To find out, the authors of the paper set up a market for an item that is ethically controversial: the lives of lab animals. They found that, for most people, keeping a mouse alive, even at someone else's cost, is only worth a limited amount of money. But that amount goes down dramatically once market-based buying and selling is involved.

The research was done at the University of Bonn, which appears to have a biology department that includes researchers who study mouse genetics. As Mendel told us, genes are inherited independently. So as these researchers are breeding mice to get a specific combination of genes, they'll inevitably get mice that have the wrong combination. Since proper mouse care is expensive and lab mice typically live a couple of years, it's standard procedure to euthanize these unneeded mice.

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Original author: 
John Timmer

Arthur Toga, University of California, Los Angeles

In 1992, at the age of 70, a US citizen suffered a severe case of viral encephalitis, a swelling of the brain caused by infection. After he recovered two years later, he appeared completely average based on an IQ test (indeed, he scored 103). Yet in other ways, he was completely different. Several decades of his past life were wiped completely from his brain. His only accessible memories came from his 30s, and from the point of his illness to his death, he would never form another memory that he was aware of.

But this severe case of what appears to be total amnesia doesn't mean he had no memory as we commonly understand it. The patient, called E.P., was studied intensely using a battery of tests for more than a decade, with researchers giving him tests during hundreds of sessions. After his death, his brain was given for further study. With the analysis of the brain complete, the people who studied him have taken the opportunity to publish a review of all his complex memory problems.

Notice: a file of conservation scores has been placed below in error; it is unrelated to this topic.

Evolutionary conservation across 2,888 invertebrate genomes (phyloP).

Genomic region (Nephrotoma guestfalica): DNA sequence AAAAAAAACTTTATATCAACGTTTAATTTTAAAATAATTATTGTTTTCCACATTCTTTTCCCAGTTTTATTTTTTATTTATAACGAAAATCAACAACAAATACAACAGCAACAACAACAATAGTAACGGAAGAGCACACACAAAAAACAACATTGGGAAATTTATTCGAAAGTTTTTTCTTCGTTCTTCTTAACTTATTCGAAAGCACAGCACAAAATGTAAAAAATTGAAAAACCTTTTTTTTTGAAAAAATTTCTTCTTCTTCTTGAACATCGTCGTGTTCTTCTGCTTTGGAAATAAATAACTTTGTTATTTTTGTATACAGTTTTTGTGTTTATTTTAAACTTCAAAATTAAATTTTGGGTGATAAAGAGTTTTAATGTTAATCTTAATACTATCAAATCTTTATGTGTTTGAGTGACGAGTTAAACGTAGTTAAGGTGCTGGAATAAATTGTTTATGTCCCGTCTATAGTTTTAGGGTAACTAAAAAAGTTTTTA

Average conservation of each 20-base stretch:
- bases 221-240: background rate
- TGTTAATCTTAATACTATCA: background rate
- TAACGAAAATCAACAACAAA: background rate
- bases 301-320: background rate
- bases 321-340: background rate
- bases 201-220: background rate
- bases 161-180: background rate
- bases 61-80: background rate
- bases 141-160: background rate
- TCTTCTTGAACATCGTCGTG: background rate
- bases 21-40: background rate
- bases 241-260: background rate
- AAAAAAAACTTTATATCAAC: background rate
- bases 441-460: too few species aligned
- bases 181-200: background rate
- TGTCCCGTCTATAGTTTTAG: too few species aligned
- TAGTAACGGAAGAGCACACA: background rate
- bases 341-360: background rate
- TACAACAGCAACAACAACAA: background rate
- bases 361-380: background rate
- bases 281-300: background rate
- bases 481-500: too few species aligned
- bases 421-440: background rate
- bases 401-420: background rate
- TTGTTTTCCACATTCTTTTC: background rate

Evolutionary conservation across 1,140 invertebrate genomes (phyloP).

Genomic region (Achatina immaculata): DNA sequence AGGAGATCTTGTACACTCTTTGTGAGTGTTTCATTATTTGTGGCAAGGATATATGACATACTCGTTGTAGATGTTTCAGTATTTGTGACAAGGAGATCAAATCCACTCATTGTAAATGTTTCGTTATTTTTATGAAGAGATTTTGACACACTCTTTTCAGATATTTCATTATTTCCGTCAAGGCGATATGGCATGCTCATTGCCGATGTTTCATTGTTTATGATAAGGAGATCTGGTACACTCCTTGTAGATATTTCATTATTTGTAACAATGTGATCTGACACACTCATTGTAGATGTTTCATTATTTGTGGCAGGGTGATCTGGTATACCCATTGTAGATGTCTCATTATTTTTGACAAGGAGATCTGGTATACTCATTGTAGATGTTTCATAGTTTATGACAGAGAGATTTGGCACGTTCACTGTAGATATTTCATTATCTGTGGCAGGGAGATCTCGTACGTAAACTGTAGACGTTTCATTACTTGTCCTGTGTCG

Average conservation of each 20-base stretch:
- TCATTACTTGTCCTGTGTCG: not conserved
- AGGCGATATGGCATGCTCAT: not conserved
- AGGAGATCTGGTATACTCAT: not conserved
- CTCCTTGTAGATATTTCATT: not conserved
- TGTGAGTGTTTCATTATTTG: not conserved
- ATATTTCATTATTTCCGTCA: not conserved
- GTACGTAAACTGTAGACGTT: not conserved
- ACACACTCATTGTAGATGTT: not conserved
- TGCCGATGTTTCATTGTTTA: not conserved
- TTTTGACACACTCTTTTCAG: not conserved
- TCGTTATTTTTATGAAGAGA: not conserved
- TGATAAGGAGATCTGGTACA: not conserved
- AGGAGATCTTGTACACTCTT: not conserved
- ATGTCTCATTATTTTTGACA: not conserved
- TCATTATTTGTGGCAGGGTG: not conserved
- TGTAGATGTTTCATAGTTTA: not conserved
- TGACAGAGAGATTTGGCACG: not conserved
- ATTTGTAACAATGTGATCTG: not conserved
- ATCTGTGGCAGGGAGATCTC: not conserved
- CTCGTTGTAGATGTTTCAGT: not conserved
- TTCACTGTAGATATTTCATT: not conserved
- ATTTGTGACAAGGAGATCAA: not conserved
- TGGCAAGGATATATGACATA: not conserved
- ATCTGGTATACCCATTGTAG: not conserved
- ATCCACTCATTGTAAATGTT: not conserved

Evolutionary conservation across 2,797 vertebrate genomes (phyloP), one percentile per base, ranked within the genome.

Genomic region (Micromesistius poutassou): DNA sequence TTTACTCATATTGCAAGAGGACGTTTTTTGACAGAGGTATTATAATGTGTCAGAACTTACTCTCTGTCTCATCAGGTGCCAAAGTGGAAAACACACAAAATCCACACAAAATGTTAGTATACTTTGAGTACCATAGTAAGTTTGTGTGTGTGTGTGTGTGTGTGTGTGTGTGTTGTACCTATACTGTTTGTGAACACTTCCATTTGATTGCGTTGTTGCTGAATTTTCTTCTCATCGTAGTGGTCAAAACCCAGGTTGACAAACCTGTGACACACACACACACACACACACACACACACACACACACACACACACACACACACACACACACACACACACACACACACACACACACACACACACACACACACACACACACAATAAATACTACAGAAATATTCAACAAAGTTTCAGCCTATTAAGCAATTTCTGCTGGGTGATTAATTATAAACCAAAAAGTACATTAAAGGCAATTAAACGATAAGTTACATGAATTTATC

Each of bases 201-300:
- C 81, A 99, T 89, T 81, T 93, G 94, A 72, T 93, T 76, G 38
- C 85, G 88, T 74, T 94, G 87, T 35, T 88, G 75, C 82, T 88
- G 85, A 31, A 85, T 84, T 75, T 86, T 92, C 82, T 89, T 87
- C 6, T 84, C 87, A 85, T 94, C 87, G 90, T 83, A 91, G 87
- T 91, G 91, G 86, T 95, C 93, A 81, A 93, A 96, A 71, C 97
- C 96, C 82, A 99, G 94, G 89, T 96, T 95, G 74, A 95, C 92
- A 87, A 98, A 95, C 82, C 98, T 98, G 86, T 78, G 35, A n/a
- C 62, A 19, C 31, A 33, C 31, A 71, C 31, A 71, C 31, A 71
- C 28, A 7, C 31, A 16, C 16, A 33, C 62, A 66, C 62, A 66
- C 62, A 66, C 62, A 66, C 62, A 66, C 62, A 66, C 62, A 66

Aside from memory, there were only a few obvious problems with E.P. Most of his senses were normal except smell, which was wiped out (a condition called anosmia). His vision was perfectly fine, but he had two specific problems interpreting what he saw. One was a limited ability to discriminate between faces, and the other was difficulty in determining whether a line drawing represented an object that's physically impossible (think M. C. Escher drawings).

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Original author: 
WIRED UK


Sunrise over a wheat field.

The Knowles Gallery

Researchers have managed to turn indigestible cellulose into starch, a process that could render billions of tons of agricultural waste into food and fuel.

Plants grow more than 160 billion tons of cellulose—the material that makes up the walls of plant cells—every year, but only a tiny fraction of that is useful to humans in the crops we grow. This is frustrating, as cellulose is made up of glucose chains that are almost, but not quite, the same as those that make up the starch that constitutes 20 to 40 percent of most peoples' daily calorie intake.

With the world's population forecast to reach nine billion by 2050, working out how to alter cellulose glucose into something more practical could be vital for preventing starvation. There's also an extra benefit in that some could be used for biofuels.

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Original author: 
Akshat Rathi

U Penn

In recent years, massive open online courses (MOOCs), through the likes of Coursera, have attracted hundreds of thousands of students from across the world. Many teachers are using a "flipped" classroom model, where students take lectures through videos at their convenience and spend the time in class delving into issues they don't understand.

But are they really improving learning? The evidence is not fully convincing. A 2010 meta-analysis of the literature on online teaching by the US Department of Education revealed that there are only "modest benefits" to online learning compared to classroom learning, but more rigorous studies were needed. After all, ease of access to the learning material comes with a bundle of distractions only a single click away. Not surprisingly, studies have shown that students suffer from attention lapses when learning through videos.

Given those findings, an improvement in students' attentiveness is bound to pay significant dividends. To that end, Karl Szpunar, a cognitive psychologist at Harvard University, might have a rather simple solution to rein in distractions, one that focuses attention in real-world classrooms: intersperse pop quizzes into the online lectures.